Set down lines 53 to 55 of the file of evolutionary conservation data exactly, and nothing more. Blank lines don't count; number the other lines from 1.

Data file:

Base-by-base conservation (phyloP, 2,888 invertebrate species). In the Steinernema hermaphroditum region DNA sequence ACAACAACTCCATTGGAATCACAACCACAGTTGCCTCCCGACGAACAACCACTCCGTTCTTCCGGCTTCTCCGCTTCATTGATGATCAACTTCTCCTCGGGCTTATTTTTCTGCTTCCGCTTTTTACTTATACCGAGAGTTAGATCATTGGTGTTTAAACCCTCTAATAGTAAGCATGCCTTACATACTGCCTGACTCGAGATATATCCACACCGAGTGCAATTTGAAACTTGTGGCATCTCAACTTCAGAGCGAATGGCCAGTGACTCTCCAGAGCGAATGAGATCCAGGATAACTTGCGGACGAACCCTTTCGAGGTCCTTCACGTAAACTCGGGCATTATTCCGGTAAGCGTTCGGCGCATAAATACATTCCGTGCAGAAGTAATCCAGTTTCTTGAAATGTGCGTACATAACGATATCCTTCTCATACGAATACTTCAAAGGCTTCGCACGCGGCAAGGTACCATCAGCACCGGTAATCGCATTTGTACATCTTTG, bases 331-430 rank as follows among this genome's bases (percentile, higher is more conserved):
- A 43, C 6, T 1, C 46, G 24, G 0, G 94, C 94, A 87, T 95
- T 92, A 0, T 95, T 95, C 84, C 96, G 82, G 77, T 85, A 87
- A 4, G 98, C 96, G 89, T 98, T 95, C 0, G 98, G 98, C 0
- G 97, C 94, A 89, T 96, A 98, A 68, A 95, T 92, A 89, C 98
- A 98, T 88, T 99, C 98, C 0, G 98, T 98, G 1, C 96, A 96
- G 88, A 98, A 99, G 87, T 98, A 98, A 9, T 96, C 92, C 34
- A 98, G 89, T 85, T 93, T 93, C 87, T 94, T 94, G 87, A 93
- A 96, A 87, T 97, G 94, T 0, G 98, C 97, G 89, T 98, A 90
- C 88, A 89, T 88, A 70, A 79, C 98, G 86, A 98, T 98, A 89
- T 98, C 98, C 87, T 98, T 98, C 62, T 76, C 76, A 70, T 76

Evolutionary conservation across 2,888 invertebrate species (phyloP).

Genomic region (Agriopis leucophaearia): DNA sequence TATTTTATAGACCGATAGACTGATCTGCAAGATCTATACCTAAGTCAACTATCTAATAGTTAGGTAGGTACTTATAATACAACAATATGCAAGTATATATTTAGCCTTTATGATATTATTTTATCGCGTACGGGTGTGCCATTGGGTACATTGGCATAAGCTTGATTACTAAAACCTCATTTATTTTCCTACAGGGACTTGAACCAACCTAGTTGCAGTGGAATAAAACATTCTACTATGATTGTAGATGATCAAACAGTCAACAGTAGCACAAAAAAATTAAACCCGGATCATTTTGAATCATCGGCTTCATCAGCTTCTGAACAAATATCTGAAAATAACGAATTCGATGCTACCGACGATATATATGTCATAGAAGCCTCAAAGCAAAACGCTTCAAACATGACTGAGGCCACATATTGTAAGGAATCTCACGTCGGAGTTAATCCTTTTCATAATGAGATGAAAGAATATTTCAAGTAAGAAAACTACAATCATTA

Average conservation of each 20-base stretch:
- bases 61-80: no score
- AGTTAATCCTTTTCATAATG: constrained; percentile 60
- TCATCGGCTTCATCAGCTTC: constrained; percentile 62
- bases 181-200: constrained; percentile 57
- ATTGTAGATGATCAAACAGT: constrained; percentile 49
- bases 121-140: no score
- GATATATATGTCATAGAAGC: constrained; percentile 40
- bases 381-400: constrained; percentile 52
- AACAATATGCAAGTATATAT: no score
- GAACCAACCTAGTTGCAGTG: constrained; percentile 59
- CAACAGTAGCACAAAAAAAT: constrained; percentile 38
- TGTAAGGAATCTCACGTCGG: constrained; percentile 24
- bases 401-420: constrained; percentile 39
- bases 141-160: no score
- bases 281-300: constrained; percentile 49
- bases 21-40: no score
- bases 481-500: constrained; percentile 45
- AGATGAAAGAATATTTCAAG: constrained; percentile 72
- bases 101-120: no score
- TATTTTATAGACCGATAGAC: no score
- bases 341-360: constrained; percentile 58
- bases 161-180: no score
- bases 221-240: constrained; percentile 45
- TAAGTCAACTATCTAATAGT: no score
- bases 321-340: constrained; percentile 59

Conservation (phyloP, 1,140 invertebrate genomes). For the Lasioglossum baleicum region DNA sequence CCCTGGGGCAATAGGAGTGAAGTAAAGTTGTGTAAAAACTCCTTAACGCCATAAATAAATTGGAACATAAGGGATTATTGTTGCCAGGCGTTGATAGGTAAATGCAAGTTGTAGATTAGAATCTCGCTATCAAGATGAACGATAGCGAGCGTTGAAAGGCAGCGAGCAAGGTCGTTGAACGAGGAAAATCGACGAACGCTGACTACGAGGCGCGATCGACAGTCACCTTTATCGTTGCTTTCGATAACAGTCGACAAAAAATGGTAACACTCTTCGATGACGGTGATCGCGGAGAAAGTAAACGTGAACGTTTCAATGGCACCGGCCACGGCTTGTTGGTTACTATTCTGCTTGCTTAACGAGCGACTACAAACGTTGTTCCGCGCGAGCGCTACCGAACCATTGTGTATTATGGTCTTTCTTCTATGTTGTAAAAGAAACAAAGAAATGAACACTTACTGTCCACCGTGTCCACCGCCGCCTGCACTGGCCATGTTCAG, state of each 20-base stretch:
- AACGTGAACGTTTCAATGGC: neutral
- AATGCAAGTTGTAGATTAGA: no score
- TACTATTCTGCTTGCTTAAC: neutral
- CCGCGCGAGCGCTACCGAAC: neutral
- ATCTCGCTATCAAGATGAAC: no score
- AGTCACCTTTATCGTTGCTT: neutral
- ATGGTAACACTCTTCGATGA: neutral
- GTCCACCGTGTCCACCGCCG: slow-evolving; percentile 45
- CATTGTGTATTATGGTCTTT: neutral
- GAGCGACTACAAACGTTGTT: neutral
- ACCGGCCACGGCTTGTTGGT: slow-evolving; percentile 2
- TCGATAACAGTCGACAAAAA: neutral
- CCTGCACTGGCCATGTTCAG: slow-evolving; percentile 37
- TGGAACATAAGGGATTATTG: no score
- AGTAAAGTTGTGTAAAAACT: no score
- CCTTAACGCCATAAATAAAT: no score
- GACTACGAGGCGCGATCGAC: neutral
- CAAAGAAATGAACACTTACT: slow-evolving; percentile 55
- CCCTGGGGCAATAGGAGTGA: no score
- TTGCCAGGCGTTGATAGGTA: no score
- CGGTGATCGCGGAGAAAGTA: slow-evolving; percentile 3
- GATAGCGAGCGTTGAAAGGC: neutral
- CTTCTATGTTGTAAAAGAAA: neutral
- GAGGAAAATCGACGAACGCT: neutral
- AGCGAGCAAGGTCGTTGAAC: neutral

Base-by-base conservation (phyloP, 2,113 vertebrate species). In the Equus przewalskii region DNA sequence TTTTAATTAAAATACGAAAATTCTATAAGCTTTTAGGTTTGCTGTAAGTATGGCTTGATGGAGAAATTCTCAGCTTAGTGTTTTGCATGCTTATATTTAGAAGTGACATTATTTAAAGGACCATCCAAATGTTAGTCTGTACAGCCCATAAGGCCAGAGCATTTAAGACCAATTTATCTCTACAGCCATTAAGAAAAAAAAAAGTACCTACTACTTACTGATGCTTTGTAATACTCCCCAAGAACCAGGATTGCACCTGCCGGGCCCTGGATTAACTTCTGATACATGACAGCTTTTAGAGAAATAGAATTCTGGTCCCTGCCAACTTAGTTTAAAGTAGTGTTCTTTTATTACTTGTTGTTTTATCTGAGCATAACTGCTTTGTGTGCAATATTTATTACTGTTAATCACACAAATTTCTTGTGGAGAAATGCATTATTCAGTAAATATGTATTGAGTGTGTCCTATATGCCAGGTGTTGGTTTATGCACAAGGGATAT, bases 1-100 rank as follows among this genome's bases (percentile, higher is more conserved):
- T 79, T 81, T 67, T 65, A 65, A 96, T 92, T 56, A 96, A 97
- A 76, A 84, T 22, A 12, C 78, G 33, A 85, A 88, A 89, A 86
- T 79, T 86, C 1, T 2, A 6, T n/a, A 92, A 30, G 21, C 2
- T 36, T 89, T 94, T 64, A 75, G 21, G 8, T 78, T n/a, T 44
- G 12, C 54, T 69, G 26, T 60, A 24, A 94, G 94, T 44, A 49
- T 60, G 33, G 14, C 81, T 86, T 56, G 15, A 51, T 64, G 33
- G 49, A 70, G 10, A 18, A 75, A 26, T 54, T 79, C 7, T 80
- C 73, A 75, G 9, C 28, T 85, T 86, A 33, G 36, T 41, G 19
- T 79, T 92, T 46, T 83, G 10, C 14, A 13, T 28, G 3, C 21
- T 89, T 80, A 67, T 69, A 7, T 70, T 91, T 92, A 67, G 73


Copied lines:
- CCTGCACTGGCCATGTTCAG: slow-evolving; percentile 37
- TGGAACATAAGGGATTATTG: no score
- AGTAAAGTTGTGTAAAAACT: no score